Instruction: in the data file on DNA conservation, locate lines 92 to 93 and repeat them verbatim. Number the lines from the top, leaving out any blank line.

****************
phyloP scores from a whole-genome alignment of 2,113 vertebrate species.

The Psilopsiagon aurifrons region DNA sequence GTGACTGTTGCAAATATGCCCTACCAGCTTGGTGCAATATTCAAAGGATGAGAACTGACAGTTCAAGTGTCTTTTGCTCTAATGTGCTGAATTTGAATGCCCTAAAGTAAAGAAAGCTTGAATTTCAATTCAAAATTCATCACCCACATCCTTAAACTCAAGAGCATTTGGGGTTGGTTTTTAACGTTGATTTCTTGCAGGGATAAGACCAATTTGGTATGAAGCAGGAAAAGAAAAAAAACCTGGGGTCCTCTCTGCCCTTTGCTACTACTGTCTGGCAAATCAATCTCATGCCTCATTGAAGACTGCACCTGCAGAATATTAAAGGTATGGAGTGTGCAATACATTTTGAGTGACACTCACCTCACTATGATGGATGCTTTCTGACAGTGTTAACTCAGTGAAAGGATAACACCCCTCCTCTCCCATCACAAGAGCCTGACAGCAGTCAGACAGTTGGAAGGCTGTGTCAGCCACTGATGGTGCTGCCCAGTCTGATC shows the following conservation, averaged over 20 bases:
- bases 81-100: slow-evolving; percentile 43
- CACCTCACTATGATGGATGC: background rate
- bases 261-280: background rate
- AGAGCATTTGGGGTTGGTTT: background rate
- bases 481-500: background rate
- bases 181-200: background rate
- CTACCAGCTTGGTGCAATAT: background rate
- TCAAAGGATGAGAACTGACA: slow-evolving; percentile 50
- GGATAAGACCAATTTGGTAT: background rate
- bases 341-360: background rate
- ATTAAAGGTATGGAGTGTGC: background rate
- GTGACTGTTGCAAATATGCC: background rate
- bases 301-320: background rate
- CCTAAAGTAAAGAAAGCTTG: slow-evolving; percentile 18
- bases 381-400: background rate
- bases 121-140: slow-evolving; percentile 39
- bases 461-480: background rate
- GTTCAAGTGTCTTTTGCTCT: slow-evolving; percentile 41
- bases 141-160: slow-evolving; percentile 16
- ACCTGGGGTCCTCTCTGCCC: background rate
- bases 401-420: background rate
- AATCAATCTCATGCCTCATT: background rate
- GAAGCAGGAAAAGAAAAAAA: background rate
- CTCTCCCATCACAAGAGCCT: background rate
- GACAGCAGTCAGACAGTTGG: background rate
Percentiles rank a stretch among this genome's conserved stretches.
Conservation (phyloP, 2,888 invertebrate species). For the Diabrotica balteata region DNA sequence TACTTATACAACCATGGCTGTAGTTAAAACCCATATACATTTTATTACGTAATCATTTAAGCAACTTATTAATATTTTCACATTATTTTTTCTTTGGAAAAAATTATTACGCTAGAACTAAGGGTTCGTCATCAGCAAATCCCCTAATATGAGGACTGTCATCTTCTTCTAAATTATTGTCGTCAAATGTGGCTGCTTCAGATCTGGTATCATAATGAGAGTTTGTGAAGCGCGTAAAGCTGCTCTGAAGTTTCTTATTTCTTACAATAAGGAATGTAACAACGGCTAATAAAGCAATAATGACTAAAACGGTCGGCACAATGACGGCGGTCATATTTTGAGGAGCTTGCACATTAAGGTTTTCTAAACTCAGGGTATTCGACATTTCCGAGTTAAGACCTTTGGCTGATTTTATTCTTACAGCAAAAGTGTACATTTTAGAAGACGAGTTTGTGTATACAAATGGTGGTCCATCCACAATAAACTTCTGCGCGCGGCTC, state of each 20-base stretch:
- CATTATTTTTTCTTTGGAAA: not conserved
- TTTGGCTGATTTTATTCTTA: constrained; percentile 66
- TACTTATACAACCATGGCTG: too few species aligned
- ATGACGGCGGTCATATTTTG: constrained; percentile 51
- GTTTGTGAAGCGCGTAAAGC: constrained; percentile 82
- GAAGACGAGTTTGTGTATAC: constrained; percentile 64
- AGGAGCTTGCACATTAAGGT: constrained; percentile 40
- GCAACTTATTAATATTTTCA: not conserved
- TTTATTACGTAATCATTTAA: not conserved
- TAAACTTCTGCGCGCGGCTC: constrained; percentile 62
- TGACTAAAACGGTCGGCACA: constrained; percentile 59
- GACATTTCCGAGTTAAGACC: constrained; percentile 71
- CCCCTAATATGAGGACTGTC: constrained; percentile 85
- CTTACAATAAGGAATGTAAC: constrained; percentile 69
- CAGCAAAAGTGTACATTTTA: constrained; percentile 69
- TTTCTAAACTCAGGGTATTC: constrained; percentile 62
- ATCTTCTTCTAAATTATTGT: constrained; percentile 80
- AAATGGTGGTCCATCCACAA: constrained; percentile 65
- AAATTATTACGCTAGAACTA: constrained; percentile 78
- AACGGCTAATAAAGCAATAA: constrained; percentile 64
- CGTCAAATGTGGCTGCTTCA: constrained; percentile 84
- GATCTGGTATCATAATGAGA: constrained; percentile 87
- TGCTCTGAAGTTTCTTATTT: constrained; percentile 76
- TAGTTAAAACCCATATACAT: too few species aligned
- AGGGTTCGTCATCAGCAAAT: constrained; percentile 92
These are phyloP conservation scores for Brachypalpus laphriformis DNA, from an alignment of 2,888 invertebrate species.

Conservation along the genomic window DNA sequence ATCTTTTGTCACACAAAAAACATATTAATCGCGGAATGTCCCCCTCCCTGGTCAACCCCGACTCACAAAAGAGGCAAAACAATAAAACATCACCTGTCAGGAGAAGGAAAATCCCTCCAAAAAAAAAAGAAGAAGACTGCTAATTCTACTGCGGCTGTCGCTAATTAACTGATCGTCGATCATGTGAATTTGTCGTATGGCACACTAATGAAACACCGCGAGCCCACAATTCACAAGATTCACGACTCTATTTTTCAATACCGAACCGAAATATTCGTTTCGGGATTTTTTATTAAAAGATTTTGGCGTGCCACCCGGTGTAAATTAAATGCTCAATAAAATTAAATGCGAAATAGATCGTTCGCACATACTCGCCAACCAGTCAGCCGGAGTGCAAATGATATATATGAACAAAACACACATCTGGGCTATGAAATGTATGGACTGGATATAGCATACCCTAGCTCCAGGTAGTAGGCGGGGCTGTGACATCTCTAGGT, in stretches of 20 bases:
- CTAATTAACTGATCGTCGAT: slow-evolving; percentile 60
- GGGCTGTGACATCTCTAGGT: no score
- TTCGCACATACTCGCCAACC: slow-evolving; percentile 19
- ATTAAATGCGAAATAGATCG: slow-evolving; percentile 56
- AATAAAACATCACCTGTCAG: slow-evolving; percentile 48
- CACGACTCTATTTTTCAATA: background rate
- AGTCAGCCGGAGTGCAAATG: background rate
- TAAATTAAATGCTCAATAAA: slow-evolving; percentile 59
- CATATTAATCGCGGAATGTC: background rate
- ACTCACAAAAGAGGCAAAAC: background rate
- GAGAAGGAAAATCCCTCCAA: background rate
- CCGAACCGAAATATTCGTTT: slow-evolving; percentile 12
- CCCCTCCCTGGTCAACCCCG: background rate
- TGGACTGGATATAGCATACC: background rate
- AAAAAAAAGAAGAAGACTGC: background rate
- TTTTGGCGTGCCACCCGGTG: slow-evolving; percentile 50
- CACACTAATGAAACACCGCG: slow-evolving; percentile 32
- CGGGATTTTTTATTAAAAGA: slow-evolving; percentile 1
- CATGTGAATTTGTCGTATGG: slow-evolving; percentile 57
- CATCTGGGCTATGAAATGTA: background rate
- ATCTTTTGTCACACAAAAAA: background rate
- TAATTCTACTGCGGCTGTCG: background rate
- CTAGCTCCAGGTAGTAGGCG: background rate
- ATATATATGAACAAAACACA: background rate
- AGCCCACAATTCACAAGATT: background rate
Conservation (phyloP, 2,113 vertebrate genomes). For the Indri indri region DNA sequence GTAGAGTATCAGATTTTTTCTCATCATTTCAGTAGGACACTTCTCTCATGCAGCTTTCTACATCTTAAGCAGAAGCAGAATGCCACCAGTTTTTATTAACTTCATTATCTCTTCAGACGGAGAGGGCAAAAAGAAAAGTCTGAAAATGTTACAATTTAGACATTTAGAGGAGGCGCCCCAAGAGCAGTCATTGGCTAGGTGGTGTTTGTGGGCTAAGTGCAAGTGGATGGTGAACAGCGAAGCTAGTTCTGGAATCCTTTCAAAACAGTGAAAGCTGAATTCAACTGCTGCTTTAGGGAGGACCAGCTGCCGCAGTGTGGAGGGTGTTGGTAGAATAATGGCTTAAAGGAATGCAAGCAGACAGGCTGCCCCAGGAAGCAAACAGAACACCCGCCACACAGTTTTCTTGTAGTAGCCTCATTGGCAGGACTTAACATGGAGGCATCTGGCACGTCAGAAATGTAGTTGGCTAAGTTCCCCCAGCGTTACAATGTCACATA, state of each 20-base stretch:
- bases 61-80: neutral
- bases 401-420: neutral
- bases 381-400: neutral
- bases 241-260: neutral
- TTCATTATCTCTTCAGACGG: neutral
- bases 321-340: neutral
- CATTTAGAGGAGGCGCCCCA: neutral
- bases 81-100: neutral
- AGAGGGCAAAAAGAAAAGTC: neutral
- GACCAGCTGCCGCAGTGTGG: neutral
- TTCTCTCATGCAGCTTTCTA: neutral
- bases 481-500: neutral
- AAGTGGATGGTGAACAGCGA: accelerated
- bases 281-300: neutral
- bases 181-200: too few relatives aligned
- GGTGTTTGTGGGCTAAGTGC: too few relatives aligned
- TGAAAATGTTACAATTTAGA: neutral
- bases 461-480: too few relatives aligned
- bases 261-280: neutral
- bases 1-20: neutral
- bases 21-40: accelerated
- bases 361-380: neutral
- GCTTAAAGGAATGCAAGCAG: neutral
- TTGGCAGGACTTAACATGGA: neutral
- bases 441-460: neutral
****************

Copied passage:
- GACCAGCTGCCGCAGTGTGG: neutral
- TTCTCTCATGCAGCTTTCTA: neutral